First Federal Prosecutions Under ‘Operation Legend’ in Chicago: Three Suspects Charged in Federal Court With Illegally Possessing Guns or Ammunition

One Suspect Accused of Possessing a Machine Gun

Federal authorities said the three face gun crimes charges under ‘Operation Legend’. All three suspects are in federal custody.

CHICAGO — Three individuals have been charged with federal offenses for allegedly illegally possessing guns or ammunition in Chicago this week. The charges are the first federal prosecutions in Chicago under the Department of Justice’s Operation Legend.

Darryl Collins, 30, of Dolton, is charged with one count of illegal possession of ammunition by a convicted felon, while Romeo Holloway, 21, of Chicago, is charged with one count of illegal possession of a firearm by a convicted felon. Collins and Holloway were previously convicted of criminal felonies and were not lawfully allowed to possess a firearm or ammunition.

Darryl Phillips, 22, of Chicago, is charged with one count of illegal possession of a machine gun.

All three defendants are currently detained in federal custody.




The federal charges were announced on Friday July 24, 2020 by John R. Lausch, Jr., United States Attorney for the Northern District of Illinois; Kristen deTineo, Special Agent-in-Charge of the Chicago Field Division of the U.S. Bureau of Alcohol, Tobacco, Firearms, and Explosives; and David Brown, Superintendent of the Chicago Police Department. The government is represented in the Collins case by Assistant U.S. Attorney Julia K. Schwartz; in the Holloway case by Assistant U.S. Attorney Jared Hasten; and in the Phillips case by Assistant U.S. Attorney Jeannice W. Appenteng.

The charges are the first federal prosecutions brought under Operation Legend, a Department of Justice initiative in which federal law enforcement agencies work in conjunction with state and local law enforcement officials to fight violent crime. As part of Operation Legend, Attorney General William P. Barr directed ATF, FBI, U.S. Marshals Service, and DEA to significantly increase resources into Chicago to help state and local officials fight violent crime, particularly gun offenses. ATF has deployed its national Crime Gun Intelligence Mobile Command Vehicle to assist local law enforcement with analysis of crime scenes and spent shell casings through the National Integrated Ballistic Information Network (NIBIN).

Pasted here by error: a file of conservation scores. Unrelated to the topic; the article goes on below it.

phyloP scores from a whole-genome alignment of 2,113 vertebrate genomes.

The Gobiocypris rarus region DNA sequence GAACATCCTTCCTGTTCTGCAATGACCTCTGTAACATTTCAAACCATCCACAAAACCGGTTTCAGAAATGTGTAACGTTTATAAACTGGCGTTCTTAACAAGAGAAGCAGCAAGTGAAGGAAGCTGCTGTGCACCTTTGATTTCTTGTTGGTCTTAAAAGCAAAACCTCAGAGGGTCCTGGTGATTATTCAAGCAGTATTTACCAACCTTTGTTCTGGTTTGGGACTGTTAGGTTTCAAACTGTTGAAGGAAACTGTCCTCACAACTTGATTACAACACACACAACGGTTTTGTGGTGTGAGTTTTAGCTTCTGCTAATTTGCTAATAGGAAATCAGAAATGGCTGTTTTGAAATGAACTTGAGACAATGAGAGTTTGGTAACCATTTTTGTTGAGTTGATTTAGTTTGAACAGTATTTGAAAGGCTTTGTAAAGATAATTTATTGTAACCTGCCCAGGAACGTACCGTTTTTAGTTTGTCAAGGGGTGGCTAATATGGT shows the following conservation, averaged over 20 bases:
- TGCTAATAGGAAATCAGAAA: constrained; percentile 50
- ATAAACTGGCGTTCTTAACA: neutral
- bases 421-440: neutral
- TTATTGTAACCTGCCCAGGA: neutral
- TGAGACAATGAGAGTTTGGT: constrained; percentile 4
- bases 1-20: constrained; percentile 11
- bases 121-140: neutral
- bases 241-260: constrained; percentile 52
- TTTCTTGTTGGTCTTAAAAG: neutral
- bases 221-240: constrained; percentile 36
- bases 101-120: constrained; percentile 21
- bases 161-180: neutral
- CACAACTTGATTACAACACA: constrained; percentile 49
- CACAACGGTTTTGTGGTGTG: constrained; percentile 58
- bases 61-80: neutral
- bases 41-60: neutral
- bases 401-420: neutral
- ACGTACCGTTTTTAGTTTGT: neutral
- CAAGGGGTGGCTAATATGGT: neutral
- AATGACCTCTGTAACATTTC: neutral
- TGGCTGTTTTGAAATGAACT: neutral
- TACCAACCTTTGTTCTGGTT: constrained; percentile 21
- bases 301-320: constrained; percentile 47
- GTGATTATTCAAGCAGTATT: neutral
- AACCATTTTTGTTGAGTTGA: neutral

“Operation Legend has strengthened our efforts to apprehend and charge illegal gun offenders in Chicago,” said U.S. Attorney Lausch. “Under Operation Legend, we are working closer than ever with the Chicago Police Department, ATF, and other federal, state, and local law enforcement partners to arrest and prosecute individuals engaging in violent crime in the city.”

According to criminal complaints filed in U.S. District Court in Chicago, Collins was arrested Wednesday afternoon by Chicago Police officers for illegally possessing ammunition, which was in a loaded handgun, in the 8200 block of South Maryland Avenue in the East Chatham neighborhood.

Holloway was arrested Tuesday night by federal and local law enforcement officers for illegally possessing a loaded handgun in the 2700 block of West Flournoy Street in the East Garfield Park neighborhood, according to the complaint. The gun contained ten rounds of live ammunition and had a bullet in the chamber, the complaint states.

Phillips was arrested early Wednesday morning by federal and local law enforcement officers executing a court-authorized search warrant in the 2700 block of West Flournoy Street in the East Garfield Park neighborhood, according to the complaint. Officers discovered a semiautomatic handgun in a bedroom, the complaint states. An ATF special agent reviewed the firearm and determined it was equipped with an auto-sear device, also known as a “switch,” which transformed the firearm into a machine gun capable of automatically shooting more than one shot without manually reloading, the complaint states.

The public is reminded that a complaint is not evidence of guilt. The defendants are presumed innocent and entitled to a fair trial at which the government has the burden of proving guilt beyond a reasonable doubt. The charges are punishable by up to ten years in federal prison. If convicted, the Court must impose a reasonable sentence under federal statutes and the advisory U.S. Sentencing Guidelines.

In addition to the resources allocated under Operation Legend, the U.S. Attorney’s Office holds gun offenders accountable through Project Guardian and Project Safe Neighborhoods (PSN) – the Department of Justice’s violent crime reduction strategies. Project Guardian focuses specifically on investigating, prosecuting, and preventing gun crimes, and it emphasizes the importance of using modern technologies to promote gun crime intelligence. The U.S. Attorney’s Office has deployed the Guardian and PSN programs to attack a broad range of violent crime issues facing the district, including by prosecuting individuals who illegally possess firearms.




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